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Micah 7:5

    Micah 7:5 Translations

    King James Version (KJV)

    Trust ye not in a friend, put ye not confidence in a guide: keep the doors of thy mouth from her that lieth in thy bosom.

    American King James Version (AKJV)

    Trust you not in a friend, put you not confidence in a guide: keep the doors of your mouth from her that lies in your bosom.

    American Standard Version (ASV)

    Trust ye not in a neighbor; put ye not confidence in a friend; keep the doors of thy mouth from her that lieth in thy bosom.

    Basic English Translation (BBE)

    Put no faith in a friend, do not let your hope be placed in a relation: keep watch on the doors of your mouth against her who is resting on your breast.

    Webster's Revision

    Trust ye not in a neighbor; put ye not confidence in a friend; keep the doors of thy mouth from her that lieth in thy bosom.

    World English Bible

    Don't trust in a neighbor. Don't put confidence in a friend. With the woman lying in your embrace, be careful of the words of your mouth!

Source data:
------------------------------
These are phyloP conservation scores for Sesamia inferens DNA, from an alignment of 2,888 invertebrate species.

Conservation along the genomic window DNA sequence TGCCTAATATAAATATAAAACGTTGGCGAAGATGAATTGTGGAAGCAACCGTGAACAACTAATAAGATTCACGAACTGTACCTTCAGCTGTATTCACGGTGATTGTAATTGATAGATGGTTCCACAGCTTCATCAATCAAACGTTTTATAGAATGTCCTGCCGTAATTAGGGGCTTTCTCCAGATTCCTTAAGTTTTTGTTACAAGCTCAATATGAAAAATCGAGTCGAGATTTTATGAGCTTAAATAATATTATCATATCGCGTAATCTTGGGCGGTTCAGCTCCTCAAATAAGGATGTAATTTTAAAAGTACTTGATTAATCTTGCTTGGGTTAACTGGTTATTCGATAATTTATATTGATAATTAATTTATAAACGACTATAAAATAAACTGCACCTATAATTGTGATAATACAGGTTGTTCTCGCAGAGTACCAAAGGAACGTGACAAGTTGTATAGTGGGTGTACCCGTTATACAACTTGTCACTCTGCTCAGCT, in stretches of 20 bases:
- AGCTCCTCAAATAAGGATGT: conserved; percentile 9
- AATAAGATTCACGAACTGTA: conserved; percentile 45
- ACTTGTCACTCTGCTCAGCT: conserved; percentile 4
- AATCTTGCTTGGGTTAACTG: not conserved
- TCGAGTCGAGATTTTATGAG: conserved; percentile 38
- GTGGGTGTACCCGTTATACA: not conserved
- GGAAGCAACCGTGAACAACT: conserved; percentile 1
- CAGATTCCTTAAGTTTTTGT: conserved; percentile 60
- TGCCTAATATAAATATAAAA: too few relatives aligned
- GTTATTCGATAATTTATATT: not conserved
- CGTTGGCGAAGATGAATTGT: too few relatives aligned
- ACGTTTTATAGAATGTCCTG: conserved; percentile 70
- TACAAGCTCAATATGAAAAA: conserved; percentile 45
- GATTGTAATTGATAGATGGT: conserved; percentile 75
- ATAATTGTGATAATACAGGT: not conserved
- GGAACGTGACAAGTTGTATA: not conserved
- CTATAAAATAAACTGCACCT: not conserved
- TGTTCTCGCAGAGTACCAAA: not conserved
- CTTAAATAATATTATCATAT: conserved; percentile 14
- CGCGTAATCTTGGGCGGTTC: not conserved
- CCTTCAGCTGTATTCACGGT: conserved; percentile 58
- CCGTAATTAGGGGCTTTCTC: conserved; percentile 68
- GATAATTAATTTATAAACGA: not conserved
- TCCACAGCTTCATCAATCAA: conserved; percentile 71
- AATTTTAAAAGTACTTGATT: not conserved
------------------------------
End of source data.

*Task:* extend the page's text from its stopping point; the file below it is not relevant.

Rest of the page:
English Revised Version (ERV)

    Trust ye not in a friend, put ye not confidence in a guide: keep the doors of thy mouth from her that lieth in thy bosom.

    Clarke's Commentary on Micah 7:5

    Trust ye not in a friend - These times will be so evil, and the people so wicked, that all bonds will be dissolved; and even the most intimate will betray each other, when they can hope to serve themselves by it.

    On this passage, in the year 1798, I find I have written as follows: -

    "Trust ye not in a friend. - Several of those whom I have delighted to call by that name have deceived me.

    "Put ye not confidence in a guide. - Had I followed some of these I should have gone to perdition.

    "Keep the door of thy mouth from her that lieth in thy bosom. - My wife alone never deceived me."

    It is now twenty-seven years since, and I find no cause to alter what I then wrote.

    Barnes' Notes on Micah 7:5